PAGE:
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Suppose, I am creating a logo in a vector graphics editor (for example Inkscape) and I use there the font which cannot be freely distributed (for example Myriad Pro which can be obtained by downloading Adobe Reader).

Then I convert the text, which uses the not-freely-distributable font, to "path" (for example, Inkscape can do it), so all the information about the used font will be lost.

Is it legal to distribute such a logo (the font is no longer embedded in the logo, it was converted to path)?

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Really grey area! In the UK, using a font is fine, but creating a derivative work is not (without the appropriate licence). You are using the font, and then creating a derivative work of it. Consult an IP lawyer! – Andrew Leach Jul 3 '13 at 20:32
@AndrewLeach is it actually a gray area? In the US, it's a tool of the trade. It's like licensing music. As long as you aren't breaking the license, you're good to go. – DA01 Jul 4 '13 at 3:06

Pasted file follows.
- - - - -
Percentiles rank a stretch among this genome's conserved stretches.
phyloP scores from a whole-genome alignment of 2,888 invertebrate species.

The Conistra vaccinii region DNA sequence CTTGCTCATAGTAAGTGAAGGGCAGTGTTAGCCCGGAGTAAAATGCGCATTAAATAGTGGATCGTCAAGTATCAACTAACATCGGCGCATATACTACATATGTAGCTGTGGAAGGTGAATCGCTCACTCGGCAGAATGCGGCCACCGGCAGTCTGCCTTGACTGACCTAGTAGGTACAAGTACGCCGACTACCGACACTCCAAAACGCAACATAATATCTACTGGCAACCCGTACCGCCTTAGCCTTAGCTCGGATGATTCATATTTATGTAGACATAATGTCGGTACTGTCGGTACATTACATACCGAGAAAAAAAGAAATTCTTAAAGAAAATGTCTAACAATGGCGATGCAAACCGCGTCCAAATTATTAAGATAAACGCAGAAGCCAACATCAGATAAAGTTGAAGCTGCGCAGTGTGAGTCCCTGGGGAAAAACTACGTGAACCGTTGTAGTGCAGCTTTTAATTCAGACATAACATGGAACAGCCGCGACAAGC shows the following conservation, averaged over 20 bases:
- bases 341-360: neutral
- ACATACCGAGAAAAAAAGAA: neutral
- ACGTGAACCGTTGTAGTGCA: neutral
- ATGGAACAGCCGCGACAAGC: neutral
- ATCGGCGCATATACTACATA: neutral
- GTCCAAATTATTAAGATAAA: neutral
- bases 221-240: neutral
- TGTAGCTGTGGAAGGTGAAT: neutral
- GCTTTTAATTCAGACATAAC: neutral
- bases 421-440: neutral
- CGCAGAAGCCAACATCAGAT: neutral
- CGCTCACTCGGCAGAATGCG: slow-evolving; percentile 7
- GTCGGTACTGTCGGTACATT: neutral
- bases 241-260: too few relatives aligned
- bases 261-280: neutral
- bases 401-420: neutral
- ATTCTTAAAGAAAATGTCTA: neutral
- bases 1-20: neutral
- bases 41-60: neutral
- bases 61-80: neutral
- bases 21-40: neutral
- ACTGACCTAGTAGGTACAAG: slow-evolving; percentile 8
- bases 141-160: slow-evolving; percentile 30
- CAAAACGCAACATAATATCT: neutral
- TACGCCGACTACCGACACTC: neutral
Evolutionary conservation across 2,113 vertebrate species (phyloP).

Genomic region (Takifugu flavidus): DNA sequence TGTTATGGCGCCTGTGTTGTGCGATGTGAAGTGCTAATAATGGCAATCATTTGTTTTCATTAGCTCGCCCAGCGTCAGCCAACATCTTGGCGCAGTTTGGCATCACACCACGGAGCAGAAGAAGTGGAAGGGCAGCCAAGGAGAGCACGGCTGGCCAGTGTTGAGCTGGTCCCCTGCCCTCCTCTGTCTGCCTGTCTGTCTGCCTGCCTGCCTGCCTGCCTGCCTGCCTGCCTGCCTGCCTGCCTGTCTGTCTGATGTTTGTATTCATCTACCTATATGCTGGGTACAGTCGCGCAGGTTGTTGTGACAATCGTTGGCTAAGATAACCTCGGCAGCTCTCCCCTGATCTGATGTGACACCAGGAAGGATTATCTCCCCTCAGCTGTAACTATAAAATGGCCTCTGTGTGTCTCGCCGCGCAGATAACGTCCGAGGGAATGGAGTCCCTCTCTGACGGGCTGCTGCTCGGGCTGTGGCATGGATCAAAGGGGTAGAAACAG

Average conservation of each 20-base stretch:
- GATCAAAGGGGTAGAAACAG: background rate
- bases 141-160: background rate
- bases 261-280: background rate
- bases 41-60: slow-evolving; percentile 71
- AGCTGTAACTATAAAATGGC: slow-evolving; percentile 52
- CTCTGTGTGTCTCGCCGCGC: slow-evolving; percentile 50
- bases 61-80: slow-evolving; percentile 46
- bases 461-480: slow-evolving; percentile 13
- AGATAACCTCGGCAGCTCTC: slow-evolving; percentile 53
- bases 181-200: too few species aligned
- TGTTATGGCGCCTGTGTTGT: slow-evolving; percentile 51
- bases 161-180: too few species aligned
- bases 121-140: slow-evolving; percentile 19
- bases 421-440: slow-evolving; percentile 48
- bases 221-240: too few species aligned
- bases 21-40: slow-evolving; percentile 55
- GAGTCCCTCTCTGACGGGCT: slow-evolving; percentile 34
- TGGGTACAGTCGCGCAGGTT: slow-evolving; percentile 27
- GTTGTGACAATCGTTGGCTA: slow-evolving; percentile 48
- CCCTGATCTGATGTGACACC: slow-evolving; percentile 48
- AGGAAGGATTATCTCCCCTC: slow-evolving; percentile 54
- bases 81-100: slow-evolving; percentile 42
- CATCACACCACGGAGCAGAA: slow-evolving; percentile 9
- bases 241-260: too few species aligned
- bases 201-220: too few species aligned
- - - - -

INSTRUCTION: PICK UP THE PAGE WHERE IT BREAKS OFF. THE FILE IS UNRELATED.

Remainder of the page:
up vote 4 down vote accepted

The legality is governed by the license. As far as Adobe products are concerend it appears that YES, you may use a typeface within a logo as long as you do not distribute the font file.

The arbiter of this is the license and licenses vary.

An answer from an apparent Adobe employee ( )

You certainly may use any of the fonts bundled with Adobe applications for a logo or similar static content. You may also embed the font in the resultant PDF file or EPS file that you create for the logo for placement in other content. What you cannot do is give out the font file itself to others. By having the font embedded in the PDF or EPS (PDF is the preferred format, by the way), you avoid any such problems or limitations. Note that this is true for Adobe fonts, but not necessarily fonts from other vendors.

My personal opinion is that this is not "derivative" in the normal sense because the sole function of a typeface file is to create works derived from it.

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I think it's fair to call it derivative, but it's LICENSED derivative work. ;) – DA01 Jul 4 '13 at 3:06

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